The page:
05-01-2014, 06:27 PM
(This post was last modified: 05-01-2014, 06:32 PM by SnuffySleeper.)
Will do retired guy. I kind of blame myself as I would happily live with a low pressure and just sleep on my side. I hope my doctor sees it our way. Under the Ontario restrictions I would qualify for an Autoset *crosses fingers* but in Ontario it's all up to the Doctor.
Well, if the autoset and a bit higher pressure would allow you to sleep on your back instead of only on your side, I'd be all over that.
Since beginning this new lifestyle I have been able to sleep on my back for the first time since dirt was invented. (which by the way, I helped design)...... I am still so loving being able to sleep on my left side, then flop to my back, then back to the left side, etc.... all night long. In the morning I just lay there on my back, stretching out, kicking the miserable cats out of the bed, and just be in the zone.............
sounds like the tech didn't know what they were doing
05-04-2014, 02:50 PM
(This post was last modified: 05-04-2014, 03:58 PM by vsheline.)
(05-01-2014, 05:55 PM)SnuffySleeper Wrote: Anyways, have to follow up with the doctor now but I have a feeling a HUGE pressure increase is on the agenda for me. I am hoping they upgrade me to an Autoset or I will not be a happy camper. I could not tolerate having a pressure of 16+ constantly even when I don't need it.
You may benefit from a bi-level titration.
And if you ask for a new machine it doesn't hurt to ask for the best.
If your new prescribed pressure would likely be 15 or higher then I suggest asking your doctor for a bi-level titration. (I suppose he might not be able to skip the bi-level titration and simply prescribe a bi-level Auto model like the S9 VPAP Auto.)
The S9 VPAP Auto is ResMed's optimal machine for Obstructive Sleep Apnea and is like the S9 AutoSet except it allows a greater difference between inhale pressure versus exhale pressure, which is often needed to make high pressures more bearable. (I would suggest the PRS1 BiPAP Auto except I think you already have the humidifier and power supply for the S9 series.)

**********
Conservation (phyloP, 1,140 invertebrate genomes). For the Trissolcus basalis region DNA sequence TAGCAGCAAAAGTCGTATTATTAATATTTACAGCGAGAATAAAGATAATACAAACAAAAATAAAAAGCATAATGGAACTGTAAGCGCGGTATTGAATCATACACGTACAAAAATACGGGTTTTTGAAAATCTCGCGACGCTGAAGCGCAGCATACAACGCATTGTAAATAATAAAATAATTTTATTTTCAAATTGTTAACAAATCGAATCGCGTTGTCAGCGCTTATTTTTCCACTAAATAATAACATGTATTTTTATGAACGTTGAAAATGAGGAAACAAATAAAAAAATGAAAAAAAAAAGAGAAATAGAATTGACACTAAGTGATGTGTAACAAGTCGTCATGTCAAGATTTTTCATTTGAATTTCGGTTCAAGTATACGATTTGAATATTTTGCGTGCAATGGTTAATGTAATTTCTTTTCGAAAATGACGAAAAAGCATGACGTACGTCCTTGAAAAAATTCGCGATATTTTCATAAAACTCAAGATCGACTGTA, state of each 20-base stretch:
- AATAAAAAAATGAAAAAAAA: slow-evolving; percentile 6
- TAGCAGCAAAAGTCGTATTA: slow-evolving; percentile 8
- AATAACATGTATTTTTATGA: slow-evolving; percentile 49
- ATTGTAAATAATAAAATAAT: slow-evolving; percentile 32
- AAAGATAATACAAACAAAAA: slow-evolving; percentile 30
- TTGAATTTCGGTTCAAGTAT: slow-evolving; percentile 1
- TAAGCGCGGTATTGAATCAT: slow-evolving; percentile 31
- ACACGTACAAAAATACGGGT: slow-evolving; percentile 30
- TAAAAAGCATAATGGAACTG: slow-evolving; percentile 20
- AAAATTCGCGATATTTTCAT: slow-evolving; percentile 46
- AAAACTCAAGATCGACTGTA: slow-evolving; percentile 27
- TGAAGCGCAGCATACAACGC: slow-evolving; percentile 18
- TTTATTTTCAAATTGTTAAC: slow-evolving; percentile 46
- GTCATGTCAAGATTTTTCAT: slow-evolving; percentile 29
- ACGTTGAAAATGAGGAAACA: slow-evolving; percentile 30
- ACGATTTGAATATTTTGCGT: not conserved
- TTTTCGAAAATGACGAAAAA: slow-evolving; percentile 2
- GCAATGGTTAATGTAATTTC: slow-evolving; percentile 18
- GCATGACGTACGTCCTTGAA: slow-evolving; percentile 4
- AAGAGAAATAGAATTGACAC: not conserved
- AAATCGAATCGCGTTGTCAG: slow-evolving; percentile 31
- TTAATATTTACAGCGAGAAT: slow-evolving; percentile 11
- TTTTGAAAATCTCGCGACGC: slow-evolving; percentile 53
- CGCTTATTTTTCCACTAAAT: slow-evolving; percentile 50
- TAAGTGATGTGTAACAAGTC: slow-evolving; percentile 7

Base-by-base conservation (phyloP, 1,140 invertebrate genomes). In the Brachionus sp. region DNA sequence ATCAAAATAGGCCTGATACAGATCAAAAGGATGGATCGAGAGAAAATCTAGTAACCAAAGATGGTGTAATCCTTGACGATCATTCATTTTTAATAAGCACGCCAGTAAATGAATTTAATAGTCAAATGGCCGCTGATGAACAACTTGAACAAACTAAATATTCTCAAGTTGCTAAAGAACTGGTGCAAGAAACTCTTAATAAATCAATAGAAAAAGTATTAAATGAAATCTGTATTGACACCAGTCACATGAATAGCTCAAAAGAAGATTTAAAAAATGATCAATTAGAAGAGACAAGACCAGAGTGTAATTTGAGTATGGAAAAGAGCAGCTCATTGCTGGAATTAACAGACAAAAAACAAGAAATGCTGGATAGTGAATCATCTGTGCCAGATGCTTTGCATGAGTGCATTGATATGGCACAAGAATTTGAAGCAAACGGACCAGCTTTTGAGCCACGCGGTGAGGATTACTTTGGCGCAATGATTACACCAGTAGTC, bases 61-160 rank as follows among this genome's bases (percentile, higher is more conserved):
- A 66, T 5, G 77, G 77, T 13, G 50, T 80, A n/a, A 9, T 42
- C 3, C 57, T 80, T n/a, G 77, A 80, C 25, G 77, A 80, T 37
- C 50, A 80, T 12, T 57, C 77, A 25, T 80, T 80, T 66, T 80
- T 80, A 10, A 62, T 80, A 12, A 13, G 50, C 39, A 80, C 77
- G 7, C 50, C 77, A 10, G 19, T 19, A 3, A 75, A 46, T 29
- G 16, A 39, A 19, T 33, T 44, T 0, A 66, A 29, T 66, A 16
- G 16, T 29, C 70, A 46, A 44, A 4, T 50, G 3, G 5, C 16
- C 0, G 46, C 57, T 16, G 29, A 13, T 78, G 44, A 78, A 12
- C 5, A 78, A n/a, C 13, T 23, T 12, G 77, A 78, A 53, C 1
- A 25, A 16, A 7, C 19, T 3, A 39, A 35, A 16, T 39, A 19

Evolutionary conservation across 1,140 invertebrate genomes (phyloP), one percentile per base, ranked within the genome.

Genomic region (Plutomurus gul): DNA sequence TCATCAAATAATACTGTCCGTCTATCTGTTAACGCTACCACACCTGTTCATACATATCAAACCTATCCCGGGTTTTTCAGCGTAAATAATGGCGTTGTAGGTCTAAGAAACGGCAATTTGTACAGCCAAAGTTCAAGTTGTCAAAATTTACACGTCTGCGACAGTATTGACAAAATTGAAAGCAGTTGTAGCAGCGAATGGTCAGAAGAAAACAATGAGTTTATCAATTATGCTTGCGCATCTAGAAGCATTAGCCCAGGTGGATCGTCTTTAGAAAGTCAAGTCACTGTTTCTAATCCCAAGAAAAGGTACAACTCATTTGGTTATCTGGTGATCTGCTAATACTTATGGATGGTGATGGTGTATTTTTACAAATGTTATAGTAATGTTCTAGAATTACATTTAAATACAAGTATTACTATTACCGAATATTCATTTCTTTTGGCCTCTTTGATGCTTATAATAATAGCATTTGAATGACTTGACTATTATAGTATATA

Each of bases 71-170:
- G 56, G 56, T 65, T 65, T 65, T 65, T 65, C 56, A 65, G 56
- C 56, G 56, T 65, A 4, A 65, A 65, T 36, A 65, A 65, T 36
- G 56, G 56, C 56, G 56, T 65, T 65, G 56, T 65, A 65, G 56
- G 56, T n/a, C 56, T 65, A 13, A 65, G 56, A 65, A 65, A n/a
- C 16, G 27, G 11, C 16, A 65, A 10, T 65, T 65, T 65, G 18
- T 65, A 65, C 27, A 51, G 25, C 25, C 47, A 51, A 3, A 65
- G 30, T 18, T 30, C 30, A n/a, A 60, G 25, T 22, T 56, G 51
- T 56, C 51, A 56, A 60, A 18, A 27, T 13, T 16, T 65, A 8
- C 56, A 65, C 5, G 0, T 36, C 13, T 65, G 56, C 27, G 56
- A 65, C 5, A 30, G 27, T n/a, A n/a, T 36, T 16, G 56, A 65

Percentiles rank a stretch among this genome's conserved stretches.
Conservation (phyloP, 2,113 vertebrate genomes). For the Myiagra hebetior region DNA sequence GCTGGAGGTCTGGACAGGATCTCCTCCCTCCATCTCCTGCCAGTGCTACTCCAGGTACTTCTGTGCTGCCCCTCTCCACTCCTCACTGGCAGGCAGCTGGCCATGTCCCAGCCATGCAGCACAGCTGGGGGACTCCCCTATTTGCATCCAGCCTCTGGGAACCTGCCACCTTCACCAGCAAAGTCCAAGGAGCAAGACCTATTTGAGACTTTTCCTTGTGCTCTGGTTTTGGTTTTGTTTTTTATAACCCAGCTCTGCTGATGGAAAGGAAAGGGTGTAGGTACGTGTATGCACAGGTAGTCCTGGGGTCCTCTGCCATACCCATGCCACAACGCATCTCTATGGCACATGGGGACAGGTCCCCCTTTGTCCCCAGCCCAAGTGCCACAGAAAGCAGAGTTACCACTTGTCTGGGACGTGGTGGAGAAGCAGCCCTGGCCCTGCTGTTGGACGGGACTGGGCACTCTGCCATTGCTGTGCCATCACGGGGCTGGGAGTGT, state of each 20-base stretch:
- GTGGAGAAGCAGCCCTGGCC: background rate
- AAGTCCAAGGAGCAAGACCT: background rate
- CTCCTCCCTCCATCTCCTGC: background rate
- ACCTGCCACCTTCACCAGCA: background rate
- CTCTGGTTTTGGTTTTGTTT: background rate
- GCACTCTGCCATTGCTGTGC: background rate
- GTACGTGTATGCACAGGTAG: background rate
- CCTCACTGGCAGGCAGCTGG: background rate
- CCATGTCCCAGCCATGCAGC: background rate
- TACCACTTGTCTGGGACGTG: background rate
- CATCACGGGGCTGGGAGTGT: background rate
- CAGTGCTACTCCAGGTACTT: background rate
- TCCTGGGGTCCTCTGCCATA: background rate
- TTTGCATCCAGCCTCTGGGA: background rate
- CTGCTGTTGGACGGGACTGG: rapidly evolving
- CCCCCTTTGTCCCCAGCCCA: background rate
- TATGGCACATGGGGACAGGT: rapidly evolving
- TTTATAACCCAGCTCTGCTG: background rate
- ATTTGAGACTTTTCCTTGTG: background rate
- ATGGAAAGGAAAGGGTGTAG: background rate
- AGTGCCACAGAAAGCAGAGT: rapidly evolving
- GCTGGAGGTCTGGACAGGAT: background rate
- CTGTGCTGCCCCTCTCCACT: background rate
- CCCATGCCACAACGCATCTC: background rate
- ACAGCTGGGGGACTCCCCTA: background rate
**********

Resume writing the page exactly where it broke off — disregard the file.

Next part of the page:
I've read that most patients who are given an opportunity to use bi-level treatment find that their sleep quality is best when their IPAP is around 5 cm H2O higher in pressure than their EPAP. EPR on the Elite and AutoSet is like true bi-level except EPR only allows a difference of up to 3. (Bi-level machines also allow a little more adjustability, like on the timing and abruptness of the pressure rise and fall.)
You want an Auto machine so the pressure will auto adjust high only when needed, so the average pressure will be lower, and you want a bi-level machine to minimize the discomfort and aerophagia and leaking associated with high pressures.
A while back Zonk posted a great article by Dr Barry Krakow on the advantages of bi-level treatment:
Membership in the Advisory Member group should not be understood as in any way implying medical expertise or qualification for advising Sleep Apnea patients concerning their treatment. The Advisory Member group provides advice and suggestions to Apnea Board administrators and staff on matters concerning Apnea Board operation and administrative policies - not on matters concerning treatment for Sleep Apnea. I think it is now too late to change the name of the group but I think Voting Member group would perhaps have been a more descriptive name for the group.
Thanks man. I'll bring this up with my doctor. He's cool in some regards like going over data and answering questions but he's old school with Cpap machines.
He's even said he doesn't like Apap as it's too late by the time the apnea is detected to be effective, and said he prefers constant pressure. So we'll see what he says. At least now I can be armed with more knowledge and better questions for him.